Analysis of the Indian Airline Companies NACIL NACIL has evolved into an organization which offers both full service and low cost travel options. They don’t seem to follow a clear hub-and-spoke or point-to-point routing strategy. This could be one of the reasons for inefficiencies in their operations. NACIL continues to be a full service airline in spite of multiple attempts to start a low cost operation. On the technology front, NACIL has not really taken off very well and its online presence is neither reliable nor fully functional. The pricing of tickets is redominantly static. This does not allow them to compete with other airlines who offer dynamic pricing depending on the demand and supply situation. The Maharaja brand of Air India has been around for decades. It was supposed to be a high end service brand but for similar priced airlines, the Maharaja has failed to meet customer expectation. For additional revenue, NACIL offers holiday packages to the destinations it flies. NACIL has a loyalty program which is not very well implemented and often faces technical glitches leading to little customer loyalty.
The regulatory framework provides preferential treatment to NACIL and yet NACIL has not been able to capitalize on it so far. In addition to its obligation to serveless lucrative routes as mandated by the government regulations, influence of politicians , have contributed to the negative margins for NACIL. NACIL has been one of the most inefficient airlines in the world in terms of aircraft to employee ratio and continues to be overstaffed compared to the private carriers (261 employees/aircraft, India Air Transport Statistics). NACIL is fully owned by the Indian government.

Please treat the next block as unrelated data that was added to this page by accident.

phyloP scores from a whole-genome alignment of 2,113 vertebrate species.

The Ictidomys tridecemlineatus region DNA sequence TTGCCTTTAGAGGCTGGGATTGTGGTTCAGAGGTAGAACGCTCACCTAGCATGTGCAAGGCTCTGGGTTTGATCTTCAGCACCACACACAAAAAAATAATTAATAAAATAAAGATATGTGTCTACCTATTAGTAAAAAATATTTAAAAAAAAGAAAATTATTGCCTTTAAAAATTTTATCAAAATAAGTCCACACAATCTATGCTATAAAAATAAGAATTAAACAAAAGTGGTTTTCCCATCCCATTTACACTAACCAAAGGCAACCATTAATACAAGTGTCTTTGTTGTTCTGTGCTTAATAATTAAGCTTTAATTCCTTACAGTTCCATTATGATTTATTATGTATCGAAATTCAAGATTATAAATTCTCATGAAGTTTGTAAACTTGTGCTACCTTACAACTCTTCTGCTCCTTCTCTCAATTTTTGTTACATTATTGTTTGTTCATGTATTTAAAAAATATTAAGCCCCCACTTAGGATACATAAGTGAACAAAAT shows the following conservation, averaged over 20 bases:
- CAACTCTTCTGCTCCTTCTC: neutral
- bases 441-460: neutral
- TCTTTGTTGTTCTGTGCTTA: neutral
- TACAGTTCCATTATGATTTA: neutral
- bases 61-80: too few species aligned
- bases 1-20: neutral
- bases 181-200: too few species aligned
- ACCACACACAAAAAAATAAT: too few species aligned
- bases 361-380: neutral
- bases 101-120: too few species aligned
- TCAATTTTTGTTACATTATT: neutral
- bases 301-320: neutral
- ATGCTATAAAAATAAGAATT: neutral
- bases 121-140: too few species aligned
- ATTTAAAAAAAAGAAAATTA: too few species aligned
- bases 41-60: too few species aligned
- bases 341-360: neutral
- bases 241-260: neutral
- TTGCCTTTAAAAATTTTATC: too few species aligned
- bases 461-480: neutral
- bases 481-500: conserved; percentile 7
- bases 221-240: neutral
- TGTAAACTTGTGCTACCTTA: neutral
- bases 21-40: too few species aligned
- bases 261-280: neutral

There is only one independent director while remaining directors are employees of NACIL. Being a government owned company, its financials are available to the public. The office of Comptroller and Auditor General of India has found multiple accounting issues over the years related to Air India (Financial Express, 10 Jul 2009). Since the airline is fully owned by the government and run by government appointees, there is little pressure and incentive to create shareholder value. The internal control procedures for NACIL have been lax and significantly contributed to huge losses over the years (Rs. 200 Cr accumulated losses, Economic Times 15 July, 2009). It has been consistently losing market share to the new players. There have been multiple rounds of VRS and strikes are a regular affair at NACIL. Employee morale is low due to pressure on the management. Customers are usually not satisfied with the service level for the high ticket prices that NACIL charges and the inefficient service attitude of the staff. On the positive side, NACIL has been instrumental in expanding the footprint of air traffic in India due to the government’s andate to cover less lucrative areas. Currently, the government is working on a bail-out plan for NACIL and is considering privatization of the airline. Given that NACIL has unique monopoly on a lot of airline related resources, there is ample opportunity for improvement. It needs to innovate more to make optimum usage of these resources at its disposal and also provide better corporate governance to make it more competitive. Privatizing the airline could provide the much needed impetus for its turn-around. KingFisher Airlines